Achilles and Hector fought a climactic battle. Aided by his new armor, Achilles defeated the mighty Hector. To avenge the death of Patroclus, Achilles dismembered Hector’s body as a sign of disrespect. Homer’s Iliad ends as Achilles returns the mangled body of Hector to King Priam of Troy, Hector’s father.

Now that he had killed Hector, Achilles knew that his own death was near because of a prophecy. Although Achilles was nearly invincible, he did have one weakness. When he was born, Achilles was dipped into the River Styx by his mother, the goddess Thetis, making him nearly invincible. Achilles was vulnerable only in one place, his heel, because when Thetis dipped him into the river, she held him by his heel and forgot to wet it in the Styx, leaving it vulnerable. Paris, wanting to avenge the death of his brother Hector, shot an arrow at Achilles. The god Apollo, who still held a grudge against Agamemnon for taking Chryseis as his war-bride and for Achilles’ desecration of one of Apollo’s temples, guided the arrow shot by Paris into the heel of Achilles, killing him. It is said that Achilles caused his own death because of his hubris (overconfidence and self-love).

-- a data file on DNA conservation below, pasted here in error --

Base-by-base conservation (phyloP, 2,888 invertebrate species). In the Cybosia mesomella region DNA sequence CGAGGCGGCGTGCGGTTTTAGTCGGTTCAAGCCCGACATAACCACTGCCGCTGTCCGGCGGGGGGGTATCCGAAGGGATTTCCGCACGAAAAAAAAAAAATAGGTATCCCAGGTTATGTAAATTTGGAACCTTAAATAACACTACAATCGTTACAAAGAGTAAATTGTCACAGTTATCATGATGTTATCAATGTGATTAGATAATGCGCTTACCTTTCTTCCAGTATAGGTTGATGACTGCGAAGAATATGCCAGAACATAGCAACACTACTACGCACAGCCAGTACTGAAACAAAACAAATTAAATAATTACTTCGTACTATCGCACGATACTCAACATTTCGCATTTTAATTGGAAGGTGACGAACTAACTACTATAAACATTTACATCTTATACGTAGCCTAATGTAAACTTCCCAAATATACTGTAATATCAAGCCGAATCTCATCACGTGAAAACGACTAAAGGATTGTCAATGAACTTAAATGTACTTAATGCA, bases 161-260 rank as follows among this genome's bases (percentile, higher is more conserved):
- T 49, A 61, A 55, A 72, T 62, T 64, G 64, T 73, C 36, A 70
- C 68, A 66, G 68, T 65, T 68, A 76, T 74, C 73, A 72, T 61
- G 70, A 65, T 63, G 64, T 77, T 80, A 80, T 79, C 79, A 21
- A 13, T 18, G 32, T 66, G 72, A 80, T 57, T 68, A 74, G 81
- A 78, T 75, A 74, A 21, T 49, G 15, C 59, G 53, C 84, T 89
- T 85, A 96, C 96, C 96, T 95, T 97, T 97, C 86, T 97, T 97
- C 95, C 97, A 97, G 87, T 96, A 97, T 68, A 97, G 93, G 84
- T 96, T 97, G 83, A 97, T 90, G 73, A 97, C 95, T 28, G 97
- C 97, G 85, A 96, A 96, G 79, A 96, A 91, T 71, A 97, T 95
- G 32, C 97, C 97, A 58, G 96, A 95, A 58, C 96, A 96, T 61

After the death of Achilles, both Odysseus and Ajax (a mighty Greek warrior) wanted the armor of Achilles. The Greeks decided that Odysseus would receive the armor, causing Ajax to go mad and kill a flock of sheep. As he regained his sanity, he realized what he had done and he killed himself.

Helenus, a prophet, had been captured by Odysseus. Helenus told the Greeks that Troy would not fall unless:

  • Pyrrhus, Achilles' son, fought in the war,
  • The bow and arrows of Hercules were used by the Greeks against the Trojans,
  • The remains of Pelops, a famous hero, were brought to Troy, and
  • The Palladium, a statue of Athena, was stolen from Troy.

The remains of Pelops were obtained, and Odysseus sneaked though the Trojan defenses to steal the Palladium. Phoenix persuaded Pyrrhus, son of Achilles, to join the war. Philoctetes had the bow and arrows of Hercules, but had been left by the Greek fleet at Lemnos because of his smelly snake bite wound. When Philoctetes was rescued from Lemnos, he was bitter at having been abandoned, but was finally persuaded to rejoin the Greeks. He killed Paris with Hercules' arrows.

The Trojan Horse